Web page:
Heirarchy works for organizing things by the kinds of things there are... but NOT by how anyone would use them.
The Beauty of Taxonomy:
HOWEVER... what if I want to create an outside wooden bench with a sink myself? I could go to a specialty store for "outdoor patios and kitches." THEN I'd get everything I needed organized in a way that I would want for that particular job. That's taxonomy... a predefined taxononomy search... a "Specialty store."
With taxonomy, I enter search terms, and it REORGANIZES the whole site so "outdoor garden sink" is it's own section that has the proper screws, sinks, materials, and lumber all in one place! I might even bump into things I hadn't thought of and improve my idea or figure out a better way to build it with tools or materials I didn't even know about. So the pressure treated lumber I find in that area is perfect for outdoor sinks, and the screws are the proper rust-free type, and the sinks and fixtures are the ones that will withstand being outside.
So taxonomy gives you a hundred ways to find something... I think of http://www.unprofound.com/ when I think about this.. It's another free image site on the internet, but the ONLY ONE I've ever found that organizes the image content by color. DUH! What a great way to organize a site of images!!!
Our Uses of Data
We often need images that work with our design. So if I need a car, I can search for car- but then I can SORT or even SEARCH by the color red as well! I can find red 2 door convertibles that have been in an accident easily on the internet... but how the heck would I find an image of one in the library or newspaper? Web searches are strictly based on taxonomy and tags, not structure... doesn't matter where the site is because the search will make me one click away from every item... even if one is on the same server as me, and the next is 500 servers away.
Pages are great for static sites and content that you want to be found and is easily categorizable and everyone will find them the same way. GREAT for classes that are forcing kids into a specific path...You have to learn about computers before you learn to program. Gotta learn basic math before calculus. Gotta learn to draw with crayons before you learn vectors. Gotta learn to type before you can format that type...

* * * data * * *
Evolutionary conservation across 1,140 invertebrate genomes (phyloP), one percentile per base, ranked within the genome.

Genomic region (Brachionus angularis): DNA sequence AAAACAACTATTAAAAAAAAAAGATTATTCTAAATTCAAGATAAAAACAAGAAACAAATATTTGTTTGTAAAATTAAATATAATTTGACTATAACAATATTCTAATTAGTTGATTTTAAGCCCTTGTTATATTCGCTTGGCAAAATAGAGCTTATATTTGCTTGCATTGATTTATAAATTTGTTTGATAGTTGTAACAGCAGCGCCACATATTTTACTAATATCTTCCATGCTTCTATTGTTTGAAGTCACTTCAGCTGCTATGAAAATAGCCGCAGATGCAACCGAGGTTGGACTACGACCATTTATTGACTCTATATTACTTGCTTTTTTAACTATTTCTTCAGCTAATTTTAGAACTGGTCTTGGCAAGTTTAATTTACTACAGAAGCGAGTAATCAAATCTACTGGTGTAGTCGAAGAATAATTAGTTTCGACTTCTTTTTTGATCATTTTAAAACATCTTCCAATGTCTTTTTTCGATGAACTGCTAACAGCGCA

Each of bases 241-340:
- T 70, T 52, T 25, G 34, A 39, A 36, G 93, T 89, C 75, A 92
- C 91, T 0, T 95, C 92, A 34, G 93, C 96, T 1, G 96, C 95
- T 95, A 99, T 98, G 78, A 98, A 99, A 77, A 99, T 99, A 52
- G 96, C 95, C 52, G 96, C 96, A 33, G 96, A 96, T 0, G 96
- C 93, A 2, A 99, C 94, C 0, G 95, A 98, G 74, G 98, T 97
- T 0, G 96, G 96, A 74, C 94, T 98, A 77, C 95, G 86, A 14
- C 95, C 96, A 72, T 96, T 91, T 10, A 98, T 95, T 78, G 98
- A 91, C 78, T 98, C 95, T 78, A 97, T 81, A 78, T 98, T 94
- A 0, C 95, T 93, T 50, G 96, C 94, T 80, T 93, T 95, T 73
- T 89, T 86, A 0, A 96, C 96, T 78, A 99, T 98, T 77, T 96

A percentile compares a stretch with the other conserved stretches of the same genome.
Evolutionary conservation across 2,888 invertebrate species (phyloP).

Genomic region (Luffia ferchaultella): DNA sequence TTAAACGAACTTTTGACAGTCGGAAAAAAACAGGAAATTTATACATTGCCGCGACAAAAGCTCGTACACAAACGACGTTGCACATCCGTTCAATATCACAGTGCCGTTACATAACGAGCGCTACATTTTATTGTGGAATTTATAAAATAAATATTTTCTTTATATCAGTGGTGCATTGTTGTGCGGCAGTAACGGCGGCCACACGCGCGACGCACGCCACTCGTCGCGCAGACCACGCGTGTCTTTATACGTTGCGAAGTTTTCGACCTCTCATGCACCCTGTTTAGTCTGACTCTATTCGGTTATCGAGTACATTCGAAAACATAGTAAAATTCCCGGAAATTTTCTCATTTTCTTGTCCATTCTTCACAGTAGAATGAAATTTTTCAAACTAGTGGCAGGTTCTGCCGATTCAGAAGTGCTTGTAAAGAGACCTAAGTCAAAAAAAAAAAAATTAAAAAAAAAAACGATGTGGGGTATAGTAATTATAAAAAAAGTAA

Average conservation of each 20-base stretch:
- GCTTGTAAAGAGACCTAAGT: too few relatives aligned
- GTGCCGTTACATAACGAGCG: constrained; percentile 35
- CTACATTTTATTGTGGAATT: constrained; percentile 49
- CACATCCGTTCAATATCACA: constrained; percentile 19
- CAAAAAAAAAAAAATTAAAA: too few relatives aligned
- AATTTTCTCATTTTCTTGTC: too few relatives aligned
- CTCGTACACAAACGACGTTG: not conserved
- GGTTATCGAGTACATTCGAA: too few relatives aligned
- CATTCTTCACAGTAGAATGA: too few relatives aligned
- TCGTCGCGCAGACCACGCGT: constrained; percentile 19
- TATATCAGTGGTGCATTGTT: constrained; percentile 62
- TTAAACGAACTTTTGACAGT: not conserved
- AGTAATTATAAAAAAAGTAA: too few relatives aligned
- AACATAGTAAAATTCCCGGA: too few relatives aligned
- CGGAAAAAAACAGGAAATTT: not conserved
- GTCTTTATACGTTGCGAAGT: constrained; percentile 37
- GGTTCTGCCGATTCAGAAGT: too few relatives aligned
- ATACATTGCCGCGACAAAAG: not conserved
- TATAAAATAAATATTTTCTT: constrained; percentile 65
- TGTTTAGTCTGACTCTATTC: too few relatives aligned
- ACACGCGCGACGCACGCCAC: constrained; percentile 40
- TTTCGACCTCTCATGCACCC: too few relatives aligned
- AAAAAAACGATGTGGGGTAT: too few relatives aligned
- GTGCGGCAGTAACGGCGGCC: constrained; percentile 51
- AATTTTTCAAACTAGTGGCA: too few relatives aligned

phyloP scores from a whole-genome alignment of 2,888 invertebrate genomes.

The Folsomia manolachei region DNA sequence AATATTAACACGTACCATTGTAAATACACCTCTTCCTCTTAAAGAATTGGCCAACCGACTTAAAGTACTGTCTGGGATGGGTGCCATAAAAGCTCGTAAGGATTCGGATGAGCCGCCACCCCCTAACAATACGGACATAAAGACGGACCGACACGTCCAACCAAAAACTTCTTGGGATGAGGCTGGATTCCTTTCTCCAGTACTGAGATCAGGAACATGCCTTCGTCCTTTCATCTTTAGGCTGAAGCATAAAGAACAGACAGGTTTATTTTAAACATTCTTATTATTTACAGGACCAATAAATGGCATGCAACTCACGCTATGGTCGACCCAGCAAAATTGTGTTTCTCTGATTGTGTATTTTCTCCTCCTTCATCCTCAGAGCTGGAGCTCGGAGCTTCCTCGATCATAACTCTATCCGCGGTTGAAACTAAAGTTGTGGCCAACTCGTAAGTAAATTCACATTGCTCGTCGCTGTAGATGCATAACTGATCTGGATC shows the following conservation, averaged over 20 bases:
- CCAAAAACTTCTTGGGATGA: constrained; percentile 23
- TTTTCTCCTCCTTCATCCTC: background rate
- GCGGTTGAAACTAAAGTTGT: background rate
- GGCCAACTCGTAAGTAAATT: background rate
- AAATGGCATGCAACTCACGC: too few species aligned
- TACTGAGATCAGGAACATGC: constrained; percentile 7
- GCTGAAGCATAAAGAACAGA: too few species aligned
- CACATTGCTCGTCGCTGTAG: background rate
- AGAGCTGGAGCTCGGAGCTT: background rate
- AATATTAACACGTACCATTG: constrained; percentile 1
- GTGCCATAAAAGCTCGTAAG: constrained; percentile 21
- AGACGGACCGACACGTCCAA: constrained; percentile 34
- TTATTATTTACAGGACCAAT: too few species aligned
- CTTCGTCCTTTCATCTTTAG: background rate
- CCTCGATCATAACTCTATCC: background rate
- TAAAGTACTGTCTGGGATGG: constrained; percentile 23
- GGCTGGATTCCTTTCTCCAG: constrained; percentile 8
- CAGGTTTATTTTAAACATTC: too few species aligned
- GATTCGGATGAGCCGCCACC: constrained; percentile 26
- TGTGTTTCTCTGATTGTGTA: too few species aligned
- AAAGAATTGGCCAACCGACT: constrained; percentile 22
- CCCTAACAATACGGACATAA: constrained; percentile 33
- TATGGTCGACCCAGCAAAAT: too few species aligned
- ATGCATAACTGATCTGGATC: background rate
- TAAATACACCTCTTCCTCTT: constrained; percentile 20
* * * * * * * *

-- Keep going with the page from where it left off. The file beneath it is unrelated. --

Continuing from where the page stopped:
But in our classes- I might have a tutorial lesson plan on creating a logo in Illustrator for a letterhead for a nursery... With pages I can only put it in one place, probably based on just one of those parameters- maybe through Illustrator, to business design, then logos. I'd also have to move to letterhead as a separate thing to think about how letterhead design might require special considerations for my design...
However- with taxonomy, I enter my terms and the project comes up. It's findable from at least 3 or 4 paths vs one. AND as an added bonus, I often stumble into other things that interest me on the way.
Don't we want that for our students?
Consider taxonomies with your student web site! It's MUCH more flexible than the old school "pages" way of doing things!!!
PS- One last thing to consider. Databases always store information in the order it was received. So technically, your "Heirarchical" pages in your CMS are stored chronologically anyway... they're just displayed to you in heirarchy whenever they're requested. You can create a "fake" heirarchy of posts by using categories or arranging the content into menus.... But using posts with categories and keywords allows the content to be found any way you wish because they can have MORE THAN ONE category and keyword at a time- rather than just one heirarchical location!!!